Decarbonization of Public Transport with Air Conditioning

This year’s winner of Airbus’s Sustainable Mobility Challenge envisions the early feasibility of evaporative air conditioners for road transport eight times more energy efficient than current systems.

Colorado start-up M-Cycle Industries backed up its forecast when it recently launched small-scale production of a proof-of-concept evaporative AC system targeted at recreational vehicles with energy consumption small enough to match for a small solar panel. In a physical test at the company, it has reached energy efficiency ratio (EER), the amount of output cooling energy per consumed energy, above 80. It also doesn’t use chemical refrigerants, driving the vehicle’s environmental impact further down.

Heating, ventilation and air conditioning (HVAC) systems have long been an unsolvable issue for EV manufacturers. “Here at the IAA, we could see an electric bus. It’s fast, comfortable and quiet, it recovers energy,” M-Cycle Industries’ co-founder and CEO Stan May told me on the phone. “However, there’s a noisy and dirty diesel generator in the back with the only mission to provide power for the cooling system.”

On a hot day’s trip around a city, an AC could cut up to 28% off the battery charge, said Kirill Sidorov, associate professor at the chair of electrical engineering and electrical equipment at Moscow Automobile and Road Construction Institute MADI. At transit buses, sometimes, consumption reaches astonishing 50%: “That’s because of the larger passenger compartment, the frequently opening doors and heat emission by the passengers.”

Virtually all state-of-the-art automotive ACs are vapor-compression systems. Their popularity is based on such virtues as compact design, reliability and low maintenance requirements. However, the principal design, developed in the 19th century, doesn’t answer the automakers’ current cry for carbon-neutral solutions. Climate systems in road transport was responsible for GHG emissions worth 420M tons in 2015 or 1% of all human-related emissions, Sidorov said. One third of that emissions comes from leakages of refrigerants such as R134A which is a strong greenhouse gas.

On the contrary, evaporative coolers use only water. However, they also come with some drawbacks which is why automakers haven’t so far been enthusiastic about them. Also, the simplest and oldest version, so called swamp cooler, is even less efficient than compression ACs while also producing only humid air. Some 50 years ago, Soviet scientist Valeriy Maisotsenko suggested an idea of separating product air channels and working air channels, raising efficiency and convenience to the new bar, giving them advantage over compression coolers and opening the way to massive use of M-cycle coolers in stationary applications.

Why we don’t see road vehicles equipped with evaporative coolers? Because of technical issues such as bulky size, high water consumption and intolerance to vehicle-specific operating conditions such as accelerations and vibration. It’s only now that a solution to these issues comes in the shape of the new generation ACs, May said. Inside the unit, one can find an intricate system of wet and dry channels and a small fan. It consumes some eleven times less water than the previous generation and is sufficiently compact to be retrofitted in a road vehicle.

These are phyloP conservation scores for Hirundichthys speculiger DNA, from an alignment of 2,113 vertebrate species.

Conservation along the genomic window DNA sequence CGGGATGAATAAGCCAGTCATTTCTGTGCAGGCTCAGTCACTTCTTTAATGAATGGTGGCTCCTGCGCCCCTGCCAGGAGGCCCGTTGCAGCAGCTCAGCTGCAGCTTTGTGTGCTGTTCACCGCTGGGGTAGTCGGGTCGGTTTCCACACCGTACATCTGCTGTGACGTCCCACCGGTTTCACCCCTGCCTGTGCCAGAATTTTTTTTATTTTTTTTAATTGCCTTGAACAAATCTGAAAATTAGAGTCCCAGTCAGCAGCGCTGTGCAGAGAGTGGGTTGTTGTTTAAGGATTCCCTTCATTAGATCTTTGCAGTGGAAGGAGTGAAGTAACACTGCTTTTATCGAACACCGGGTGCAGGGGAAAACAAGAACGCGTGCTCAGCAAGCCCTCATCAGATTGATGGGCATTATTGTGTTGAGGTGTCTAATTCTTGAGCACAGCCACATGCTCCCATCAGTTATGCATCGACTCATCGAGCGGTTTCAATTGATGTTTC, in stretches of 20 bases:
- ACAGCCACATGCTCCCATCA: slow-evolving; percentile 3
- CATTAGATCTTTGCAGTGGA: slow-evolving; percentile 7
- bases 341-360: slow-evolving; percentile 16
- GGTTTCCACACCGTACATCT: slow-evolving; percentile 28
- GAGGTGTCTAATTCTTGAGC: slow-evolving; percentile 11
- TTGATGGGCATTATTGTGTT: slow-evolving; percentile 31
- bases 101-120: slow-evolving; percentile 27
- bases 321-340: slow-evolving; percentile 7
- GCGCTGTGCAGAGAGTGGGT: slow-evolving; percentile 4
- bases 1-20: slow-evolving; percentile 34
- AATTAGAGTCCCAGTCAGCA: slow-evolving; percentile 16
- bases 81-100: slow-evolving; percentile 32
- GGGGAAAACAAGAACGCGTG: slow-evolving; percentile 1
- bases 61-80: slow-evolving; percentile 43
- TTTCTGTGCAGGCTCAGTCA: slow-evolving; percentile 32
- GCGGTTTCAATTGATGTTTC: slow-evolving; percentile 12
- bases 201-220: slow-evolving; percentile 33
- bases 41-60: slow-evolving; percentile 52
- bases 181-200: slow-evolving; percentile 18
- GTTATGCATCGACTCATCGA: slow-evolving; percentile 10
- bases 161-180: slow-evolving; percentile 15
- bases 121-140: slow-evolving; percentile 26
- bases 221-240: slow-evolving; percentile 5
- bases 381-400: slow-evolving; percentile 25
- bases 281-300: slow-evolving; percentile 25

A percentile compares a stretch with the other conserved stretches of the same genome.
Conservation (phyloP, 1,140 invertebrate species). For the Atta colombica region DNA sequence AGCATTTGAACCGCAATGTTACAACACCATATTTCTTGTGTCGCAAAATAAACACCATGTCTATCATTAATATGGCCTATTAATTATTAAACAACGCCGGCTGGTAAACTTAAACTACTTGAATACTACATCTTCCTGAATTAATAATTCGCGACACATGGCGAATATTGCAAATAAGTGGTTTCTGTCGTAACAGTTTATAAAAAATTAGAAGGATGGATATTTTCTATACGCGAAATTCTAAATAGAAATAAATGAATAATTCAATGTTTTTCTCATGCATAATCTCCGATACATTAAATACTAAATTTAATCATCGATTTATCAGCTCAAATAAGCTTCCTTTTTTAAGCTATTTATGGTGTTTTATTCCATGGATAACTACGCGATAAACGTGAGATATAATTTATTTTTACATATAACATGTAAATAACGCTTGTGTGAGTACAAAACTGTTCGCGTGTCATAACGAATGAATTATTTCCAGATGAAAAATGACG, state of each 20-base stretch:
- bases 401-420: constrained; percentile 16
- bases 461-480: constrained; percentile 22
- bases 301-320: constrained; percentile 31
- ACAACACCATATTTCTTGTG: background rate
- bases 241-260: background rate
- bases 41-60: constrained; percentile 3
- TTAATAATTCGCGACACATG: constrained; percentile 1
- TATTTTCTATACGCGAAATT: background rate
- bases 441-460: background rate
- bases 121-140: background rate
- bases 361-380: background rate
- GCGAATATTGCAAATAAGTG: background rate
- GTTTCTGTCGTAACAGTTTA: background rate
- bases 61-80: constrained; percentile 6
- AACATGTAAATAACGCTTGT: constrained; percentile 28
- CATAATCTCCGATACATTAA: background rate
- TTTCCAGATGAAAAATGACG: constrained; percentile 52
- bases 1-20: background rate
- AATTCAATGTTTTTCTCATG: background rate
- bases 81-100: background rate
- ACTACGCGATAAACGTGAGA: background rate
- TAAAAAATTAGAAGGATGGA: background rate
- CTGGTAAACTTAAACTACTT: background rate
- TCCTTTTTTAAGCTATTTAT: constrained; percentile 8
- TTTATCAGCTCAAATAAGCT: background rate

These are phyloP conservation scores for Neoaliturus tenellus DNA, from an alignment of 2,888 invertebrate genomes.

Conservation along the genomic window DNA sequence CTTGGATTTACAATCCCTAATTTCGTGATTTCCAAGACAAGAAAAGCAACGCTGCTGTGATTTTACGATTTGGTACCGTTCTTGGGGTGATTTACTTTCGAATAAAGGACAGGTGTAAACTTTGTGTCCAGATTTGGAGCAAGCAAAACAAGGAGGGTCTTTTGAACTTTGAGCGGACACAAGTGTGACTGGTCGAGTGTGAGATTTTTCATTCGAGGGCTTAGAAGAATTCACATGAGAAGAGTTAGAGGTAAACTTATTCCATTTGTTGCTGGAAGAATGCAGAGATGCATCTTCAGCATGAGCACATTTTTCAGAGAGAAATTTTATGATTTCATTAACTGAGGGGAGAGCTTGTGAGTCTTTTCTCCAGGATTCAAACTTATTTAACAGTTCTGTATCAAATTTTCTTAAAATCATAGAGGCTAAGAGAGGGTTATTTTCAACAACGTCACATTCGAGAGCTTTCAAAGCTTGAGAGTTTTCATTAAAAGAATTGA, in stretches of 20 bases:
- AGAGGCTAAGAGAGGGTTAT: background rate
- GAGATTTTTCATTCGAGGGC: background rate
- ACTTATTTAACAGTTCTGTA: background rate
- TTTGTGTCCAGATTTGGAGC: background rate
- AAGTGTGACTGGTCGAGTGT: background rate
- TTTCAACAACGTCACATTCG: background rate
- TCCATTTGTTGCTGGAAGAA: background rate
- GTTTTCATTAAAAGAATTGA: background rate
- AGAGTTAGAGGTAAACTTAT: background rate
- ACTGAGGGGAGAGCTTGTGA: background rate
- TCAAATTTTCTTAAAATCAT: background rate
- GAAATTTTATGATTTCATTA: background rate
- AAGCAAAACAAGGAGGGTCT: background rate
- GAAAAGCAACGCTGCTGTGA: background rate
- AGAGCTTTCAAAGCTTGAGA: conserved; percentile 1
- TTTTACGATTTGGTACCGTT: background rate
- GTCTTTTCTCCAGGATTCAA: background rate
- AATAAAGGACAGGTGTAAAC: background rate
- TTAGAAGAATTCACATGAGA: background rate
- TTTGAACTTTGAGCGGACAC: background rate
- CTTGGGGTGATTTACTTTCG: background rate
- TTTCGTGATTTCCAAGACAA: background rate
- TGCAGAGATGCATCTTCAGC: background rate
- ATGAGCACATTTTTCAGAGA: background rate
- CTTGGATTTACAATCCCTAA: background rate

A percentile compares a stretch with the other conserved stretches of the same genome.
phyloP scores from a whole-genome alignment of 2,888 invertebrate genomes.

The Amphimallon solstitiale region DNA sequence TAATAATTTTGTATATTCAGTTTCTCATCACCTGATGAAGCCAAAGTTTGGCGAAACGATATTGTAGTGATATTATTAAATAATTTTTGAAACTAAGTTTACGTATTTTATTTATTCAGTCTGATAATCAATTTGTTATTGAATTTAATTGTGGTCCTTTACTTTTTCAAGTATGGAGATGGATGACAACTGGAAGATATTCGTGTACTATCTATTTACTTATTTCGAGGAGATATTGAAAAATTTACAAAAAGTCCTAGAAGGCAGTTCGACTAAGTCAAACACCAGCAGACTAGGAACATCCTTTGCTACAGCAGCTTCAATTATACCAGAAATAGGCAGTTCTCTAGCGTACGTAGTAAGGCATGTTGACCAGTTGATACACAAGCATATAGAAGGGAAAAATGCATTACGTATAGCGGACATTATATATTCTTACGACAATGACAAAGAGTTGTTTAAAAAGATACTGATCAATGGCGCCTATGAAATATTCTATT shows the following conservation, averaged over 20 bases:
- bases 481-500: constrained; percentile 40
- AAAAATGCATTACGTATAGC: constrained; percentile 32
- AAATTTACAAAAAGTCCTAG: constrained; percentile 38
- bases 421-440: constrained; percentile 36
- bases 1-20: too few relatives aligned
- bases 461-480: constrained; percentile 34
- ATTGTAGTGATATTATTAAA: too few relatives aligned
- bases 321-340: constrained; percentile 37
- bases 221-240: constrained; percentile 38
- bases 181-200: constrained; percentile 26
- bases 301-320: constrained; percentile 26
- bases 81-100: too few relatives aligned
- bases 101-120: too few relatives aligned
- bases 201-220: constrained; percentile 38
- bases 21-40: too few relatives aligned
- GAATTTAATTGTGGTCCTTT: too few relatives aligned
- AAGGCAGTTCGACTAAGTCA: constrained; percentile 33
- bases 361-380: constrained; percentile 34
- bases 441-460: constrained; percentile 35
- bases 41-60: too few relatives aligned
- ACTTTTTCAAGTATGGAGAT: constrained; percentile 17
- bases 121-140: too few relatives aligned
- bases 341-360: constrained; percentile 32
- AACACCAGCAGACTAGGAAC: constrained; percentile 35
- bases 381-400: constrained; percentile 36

It’s still a question if evaporative HVACs can become a mainstream technology in cars because of certain nuances. “M-Cycle based HVAC definitely is a solution for specific countries with hot dry air because Maisotsenko coolers gain efficiency in low humidity and high temperature,” said Hamed Sadighi Dizaji, academic and industrial researcher at the University of Adelaide. “In one case, Australia is, generally, a potentially good market for them.”

Electric buses, especially those operated in hot climates, obviously can be early birds, May suggested, because of their AC’s drastic energy needs. In this instance, energy from a roof-top photo-voltaic panel would be enough to cool down both the passenger compartment and the vehicle’s battery. A production-ready prototype could be developed in 12 to 18 months in collaboration with one of the EV manufacturers, he said.

Operating a vehicle in other climates would require certain upgrades to the basic design. For example, in humid air, the cooling unit must be combined with a desiccant module for maximum efficiency. That would increase complexity of design and energy consumption; on the other hand, such desiccant cooling system would be self-sufficient in water supply. Meanwhile, in regions with winter temperatures beyond zero, an evaporative HVAC would require its own heating module, turned on even at stops, to prevent water from freezing.

Because of existing limitations, each implementation case must be properly calculated, Dizaji said. Also, we need to verify that supply of water for the working cycle has a sufficiently small impact on the vehicle’s total carbon emissions and operating costs.

On the opposite side, the vapor-compression systems won’t succumb easily to the new rivals. Sidorov said they still can be optimized to cut energy use by theoretically possible 67% while state-of-the-art refrigerants will eventually be replaced with less hazardous alternatives. Possibly, we’re witnessing a start of the next technological race in HVACs.

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